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LVEDC Q&A: ArtsQuest’s Kassie Hilgert Discusses Musikfest, Impact of Coronavirus

By Colin McEvoy on June 26, 2020

The Lehigh Valley Economic Development Corporation (LVEDC) is led by a Board of Directors with expertise that represents a broad cross-section of the regional economy. Among them is Kassie Hilgert, President & CEO of ArtsQuest.

In this interview, Hilgert discusses how the coronavirus pandemic has affected ArtsQuest, the changes to Musikfest this year, and how ArtsQuest and the regional arts community will help Lehigh Valley recover from the COVID-19 crisis.

Below is also a brief video interview with Hilgert, which was recorded during a Zoom conversation due to quarantine and social distancing measures.

Can you speak about the impact the coronavirus pandemic and mitigation efforts have had on ArtsQuest specifically, and on the region’s arts & entertainment sector overall?

Hilgert: It’s no secret the nonprofit arts and the live events industries, like many others, have been hit hard by this pandemic and related closures. Americans for the Arts recently reported that financial losses to nonprofit arts organizations are estimated to be $5.5 billion and growing.

ArtsQuest has definitely been impacted by the COVID-19 related shutdowns. We normally present 4,000-plus programs and events for the community, including 800 free concerts year-round. In mid-March, we went overnight from planning a busy summer schedule to not being able to offer a single piece of programming, losing 90 percent of revenue streams in the blink of an eye.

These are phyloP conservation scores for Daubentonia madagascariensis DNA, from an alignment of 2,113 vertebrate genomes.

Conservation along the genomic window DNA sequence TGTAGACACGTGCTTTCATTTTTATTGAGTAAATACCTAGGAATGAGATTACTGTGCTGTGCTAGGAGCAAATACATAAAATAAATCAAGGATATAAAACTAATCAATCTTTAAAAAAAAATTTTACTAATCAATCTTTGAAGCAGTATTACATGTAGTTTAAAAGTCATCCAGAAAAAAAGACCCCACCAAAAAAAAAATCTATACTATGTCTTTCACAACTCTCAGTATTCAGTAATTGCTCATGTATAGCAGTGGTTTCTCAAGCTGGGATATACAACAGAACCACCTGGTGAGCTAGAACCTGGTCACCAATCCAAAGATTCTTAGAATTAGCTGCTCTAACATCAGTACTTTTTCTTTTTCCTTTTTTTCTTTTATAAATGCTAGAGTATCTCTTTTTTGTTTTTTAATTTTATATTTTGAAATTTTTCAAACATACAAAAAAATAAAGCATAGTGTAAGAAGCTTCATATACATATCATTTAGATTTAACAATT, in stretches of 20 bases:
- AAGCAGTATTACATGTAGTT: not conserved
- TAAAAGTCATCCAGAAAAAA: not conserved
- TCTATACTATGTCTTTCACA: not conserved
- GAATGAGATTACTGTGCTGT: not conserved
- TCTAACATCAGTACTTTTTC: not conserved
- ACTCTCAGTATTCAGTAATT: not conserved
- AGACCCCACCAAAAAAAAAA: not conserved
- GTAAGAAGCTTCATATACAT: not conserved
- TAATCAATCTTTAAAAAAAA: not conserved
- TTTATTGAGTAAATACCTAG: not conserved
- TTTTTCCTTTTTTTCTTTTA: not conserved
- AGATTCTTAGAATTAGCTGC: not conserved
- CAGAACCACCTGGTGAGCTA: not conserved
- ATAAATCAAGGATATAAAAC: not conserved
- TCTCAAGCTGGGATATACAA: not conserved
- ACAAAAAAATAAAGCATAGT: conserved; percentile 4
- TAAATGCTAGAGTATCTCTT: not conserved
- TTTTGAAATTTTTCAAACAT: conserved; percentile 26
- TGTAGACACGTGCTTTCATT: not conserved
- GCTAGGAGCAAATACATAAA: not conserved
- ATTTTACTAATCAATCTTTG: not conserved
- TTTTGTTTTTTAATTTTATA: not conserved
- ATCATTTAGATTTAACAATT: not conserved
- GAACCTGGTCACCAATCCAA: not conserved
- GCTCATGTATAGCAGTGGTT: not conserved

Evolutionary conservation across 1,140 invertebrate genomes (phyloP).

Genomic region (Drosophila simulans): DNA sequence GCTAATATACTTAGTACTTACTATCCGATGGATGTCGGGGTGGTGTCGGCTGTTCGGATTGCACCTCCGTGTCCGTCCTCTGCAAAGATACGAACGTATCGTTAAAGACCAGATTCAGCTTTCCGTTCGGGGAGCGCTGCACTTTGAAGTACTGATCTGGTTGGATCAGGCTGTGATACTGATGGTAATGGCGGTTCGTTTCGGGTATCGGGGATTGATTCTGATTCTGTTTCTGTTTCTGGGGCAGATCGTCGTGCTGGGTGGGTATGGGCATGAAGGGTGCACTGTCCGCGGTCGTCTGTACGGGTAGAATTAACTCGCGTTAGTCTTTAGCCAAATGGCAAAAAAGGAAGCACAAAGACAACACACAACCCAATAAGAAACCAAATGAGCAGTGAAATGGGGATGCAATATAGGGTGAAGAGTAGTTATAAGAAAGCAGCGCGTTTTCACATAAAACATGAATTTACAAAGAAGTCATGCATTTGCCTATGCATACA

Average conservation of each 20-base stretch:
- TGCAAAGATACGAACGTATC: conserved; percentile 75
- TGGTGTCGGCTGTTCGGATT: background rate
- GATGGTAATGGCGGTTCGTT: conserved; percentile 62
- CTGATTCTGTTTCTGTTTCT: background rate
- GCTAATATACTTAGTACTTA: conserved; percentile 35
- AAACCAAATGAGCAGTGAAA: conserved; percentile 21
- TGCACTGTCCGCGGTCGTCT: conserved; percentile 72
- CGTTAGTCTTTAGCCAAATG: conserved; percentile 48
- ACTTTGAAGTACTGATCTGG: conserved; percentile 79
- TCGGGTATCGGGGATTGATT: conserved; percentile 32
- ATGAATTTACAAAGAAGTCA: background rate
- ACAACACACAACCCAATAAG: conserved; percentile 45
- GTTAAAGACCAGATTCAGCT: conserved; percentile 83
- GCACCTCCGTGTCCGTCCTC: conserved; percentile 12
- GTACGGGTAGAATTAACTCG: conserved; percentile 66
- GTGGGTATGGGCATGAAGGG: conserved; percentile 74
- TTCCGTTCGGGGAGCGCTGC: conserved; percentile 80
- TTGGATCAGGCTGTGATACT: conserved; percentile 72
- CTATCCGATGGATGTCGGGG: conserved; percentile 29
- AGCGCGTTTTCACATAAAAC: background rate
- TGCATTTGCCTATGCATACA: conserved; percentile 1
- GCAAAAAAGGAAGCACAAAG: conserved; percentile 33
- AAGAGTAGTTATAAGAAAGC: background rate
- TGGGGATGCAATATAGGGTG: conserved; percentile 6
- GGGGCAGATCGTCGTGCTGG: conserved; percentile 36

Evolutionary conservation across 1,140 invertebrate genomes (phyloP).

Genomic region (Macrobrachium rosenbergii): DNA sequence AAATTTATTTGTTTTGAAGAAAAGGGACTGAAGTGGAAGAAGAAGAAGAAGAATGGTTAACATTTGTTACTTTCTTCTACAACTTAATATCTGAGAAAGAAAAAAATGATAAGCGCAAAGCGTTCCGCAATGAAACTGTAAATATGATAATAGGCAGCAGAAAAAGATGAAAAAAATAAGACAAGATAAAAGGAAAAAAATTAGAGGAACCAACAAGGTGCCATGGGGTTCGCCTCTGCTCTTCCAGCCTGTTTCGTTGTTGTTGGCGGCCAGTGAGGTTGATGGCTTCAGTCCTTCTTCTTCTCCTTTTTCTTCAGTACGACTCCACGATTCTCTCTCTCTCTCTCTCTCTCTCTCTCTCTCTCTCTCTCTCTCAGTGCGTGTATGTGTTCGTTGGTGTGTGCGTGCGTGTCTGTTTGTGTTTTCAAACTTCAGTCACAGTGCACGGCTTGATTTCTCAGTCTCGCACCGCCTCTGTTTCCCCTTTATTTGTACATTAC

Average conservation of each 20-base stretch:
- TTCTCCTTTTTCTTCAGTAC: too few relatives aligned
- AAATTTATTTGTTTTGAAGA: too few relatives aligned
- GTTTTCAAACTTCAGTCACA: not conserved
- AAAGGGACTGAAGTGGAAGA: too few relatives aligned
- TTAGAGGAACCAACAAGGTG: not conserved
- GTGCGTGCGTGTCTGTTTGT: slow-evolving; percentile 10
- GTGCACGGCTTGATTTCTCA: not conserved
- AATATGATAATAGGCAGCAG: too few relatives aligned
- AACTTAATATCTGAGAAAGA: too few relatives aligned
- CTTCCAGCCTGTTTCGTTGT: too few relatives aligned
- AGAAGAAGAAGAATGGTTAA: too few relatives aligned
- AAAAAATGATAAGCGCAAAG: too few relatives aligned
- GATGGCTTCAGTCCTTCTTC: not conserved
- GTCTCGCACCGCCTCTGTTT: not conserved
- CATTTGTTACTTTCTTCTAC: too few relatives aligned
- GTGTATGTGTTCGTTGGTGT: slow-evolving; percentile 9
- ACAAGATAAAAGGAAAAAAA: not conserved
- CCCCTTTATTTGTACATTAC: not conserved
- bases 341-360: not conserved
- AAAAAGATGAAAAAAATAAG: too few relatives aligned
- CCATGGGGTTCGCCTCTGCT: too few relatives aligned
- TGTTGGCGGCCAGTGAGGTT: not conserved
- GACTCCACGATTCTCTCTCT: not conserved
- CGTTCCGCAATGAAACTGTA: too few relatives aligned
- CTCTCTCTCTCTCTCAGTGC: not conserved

The silver lining in all this is we have developed a variety of new and virtual programming that will stay with us long after the crisis ends. In addition, a number of our corporate partners and ArtsQuest members and donors have stepped up to help during this time of crisis. There are 30 corporate partners who are still supporting Musikfest this year because they know the impact the festival has had on our community over the past 36 years. For that, we are very appreciative.

When the closures and quarantines began, ArtsQuest began offering cultural, educational, and entertainment programming available virtually through its ArtsQuest @ Home program. How was the community response been to that?

Hilgert: One of the challenges our staff embraced immediately after the state’s shutdown order went into effect was shifting from in-person programming to finding creative ways to keep our community connected through the arts while sheltering at home. Even though everyone was in their own “bubble,” the benefits of the arts were needed more than ever.

Our programming teams did a tremendous job adapting on the fly and coming up with a wide variety of virtual programming in the music, arts, comedy, cinema and education spheres in just two weeks. To date, we’ve presented more than 500 different programs via [email protected], and over the past three months we’ve received great response from the community, hearing from students, teachers, our ArtsQuest Members, patrons and even local and regional government officials in regard to the programming. We’ve had people from as far as California make donations to help support us after seeing our events online, so this new model has also helped us take our arts programming well beyond the Lehigh Valley.

All these factors came together and provided us with the tools and understanding we needed to feel confident we could take the nation’s largest free music festival and recreate it virtually this year. Developing digital programming, along with the new technologies we discovered and the skills that staff have learned, will benefit us and our community long after the COVID-19 crisis is over.

Can you talk about the plans for Musikfest this year, and the different approach that’s being taken due to the unusual public health circumstances?